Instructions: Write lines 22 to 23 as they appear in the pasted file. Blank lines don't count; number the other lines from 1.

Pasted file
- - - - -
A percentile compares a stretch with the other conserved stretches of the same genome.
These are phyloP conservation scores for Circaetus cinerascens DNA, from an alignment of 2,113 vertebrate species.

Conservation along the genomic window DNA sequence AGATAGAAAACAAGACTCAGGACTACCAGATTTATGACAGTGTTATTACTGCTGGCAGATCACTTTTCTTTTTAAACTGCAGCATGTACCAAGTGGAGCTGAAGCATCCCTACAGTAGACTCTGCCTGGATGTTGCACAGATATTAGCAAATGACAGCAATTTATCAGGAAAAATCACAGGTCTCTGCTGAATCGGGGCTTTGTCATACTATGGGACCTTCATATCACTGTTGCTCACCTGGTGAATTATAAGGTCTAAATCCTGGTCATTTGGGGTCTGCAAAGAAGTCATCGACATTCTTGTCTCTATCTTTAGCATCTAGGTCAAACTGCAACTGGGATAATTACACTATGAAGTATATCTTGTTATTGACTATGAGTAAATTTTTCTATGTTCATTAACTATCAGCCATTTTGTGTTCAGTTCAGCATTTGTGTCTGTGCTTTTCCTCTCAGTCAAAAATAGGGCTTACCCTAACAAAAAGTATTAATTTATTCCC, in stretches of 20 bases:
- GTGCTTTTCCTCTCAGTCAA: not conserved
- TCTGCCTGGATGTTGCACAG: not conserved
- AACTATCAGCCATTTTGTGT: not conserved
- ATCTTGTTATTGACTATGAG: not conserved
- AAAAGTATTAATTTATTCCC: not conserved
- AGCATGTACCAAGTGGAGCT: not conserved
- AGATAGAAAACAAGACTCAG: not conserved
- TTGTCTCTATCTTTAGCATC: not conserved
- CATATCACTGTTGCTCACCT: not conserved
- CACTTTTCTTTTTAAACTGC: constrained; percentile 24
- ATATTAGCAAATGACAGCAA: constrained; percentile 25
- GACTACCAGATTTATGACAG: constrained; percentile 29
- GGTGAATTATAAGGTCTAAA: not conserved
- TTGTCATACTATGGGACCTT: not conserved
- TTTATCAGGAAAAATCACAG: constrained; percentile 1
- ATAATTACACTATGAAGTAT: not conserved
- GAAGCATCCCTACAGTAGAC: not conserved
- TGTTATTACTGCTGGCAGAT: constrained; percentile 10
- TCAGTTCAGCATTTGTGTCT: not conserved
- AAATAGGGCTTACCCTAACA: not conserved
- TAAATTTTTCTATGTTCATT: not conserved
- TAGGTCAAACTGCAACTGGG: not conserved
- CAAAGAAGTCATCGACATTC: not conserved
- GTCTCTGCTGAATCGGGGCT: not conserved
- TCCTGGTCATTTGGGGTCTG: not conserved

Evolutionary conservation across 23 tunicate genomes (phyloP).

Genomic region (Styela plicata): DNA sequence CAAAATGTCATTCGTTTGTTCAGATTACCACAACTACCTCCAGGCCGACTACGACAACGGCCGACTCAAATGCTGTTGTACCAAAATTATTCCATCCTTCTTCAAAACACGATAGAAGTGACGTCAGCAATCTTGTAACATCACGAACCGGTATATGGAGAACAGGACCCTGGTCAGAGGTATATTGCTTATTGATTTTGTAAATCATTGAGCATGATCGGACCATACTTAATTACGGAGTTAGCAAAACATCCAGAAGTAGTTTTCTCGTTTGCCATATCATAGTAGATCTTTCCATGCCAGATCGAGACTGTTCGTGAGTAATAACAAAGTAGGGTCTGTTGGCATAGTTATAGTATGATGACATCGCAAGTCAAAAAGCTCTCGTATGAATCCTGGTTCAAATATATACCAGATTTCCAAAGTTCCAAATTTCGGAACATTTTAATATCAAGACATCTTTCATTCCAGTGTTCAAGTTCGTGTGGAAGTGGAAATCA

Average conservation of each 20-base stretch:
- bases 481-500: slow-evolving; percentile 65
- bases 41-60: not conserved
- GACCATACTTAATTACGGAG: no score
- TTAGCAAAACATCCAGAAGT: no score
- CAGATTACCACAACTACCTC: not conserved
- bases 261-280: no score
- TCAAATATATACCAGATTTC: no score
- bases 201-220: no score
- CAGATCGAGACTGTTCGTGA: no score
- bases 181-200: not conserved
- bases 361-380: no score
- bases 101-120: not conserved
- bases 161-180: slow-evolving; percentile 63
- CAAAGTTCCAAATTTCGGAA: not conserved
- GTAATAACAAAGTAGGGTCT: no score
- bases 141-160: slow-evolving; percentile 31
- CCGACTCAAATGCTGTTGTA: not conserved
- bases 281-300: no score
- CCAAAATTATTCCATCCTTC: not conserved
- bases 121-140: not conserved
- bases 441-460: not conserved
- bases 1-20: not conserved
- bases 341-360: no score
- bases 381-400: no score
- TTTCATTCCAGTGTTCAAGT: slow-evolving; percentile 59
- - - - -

- TCAGTTCAGCATTTGTGTCT: not conserved
- AAATAGGGCTTACCCTAACA: not conserved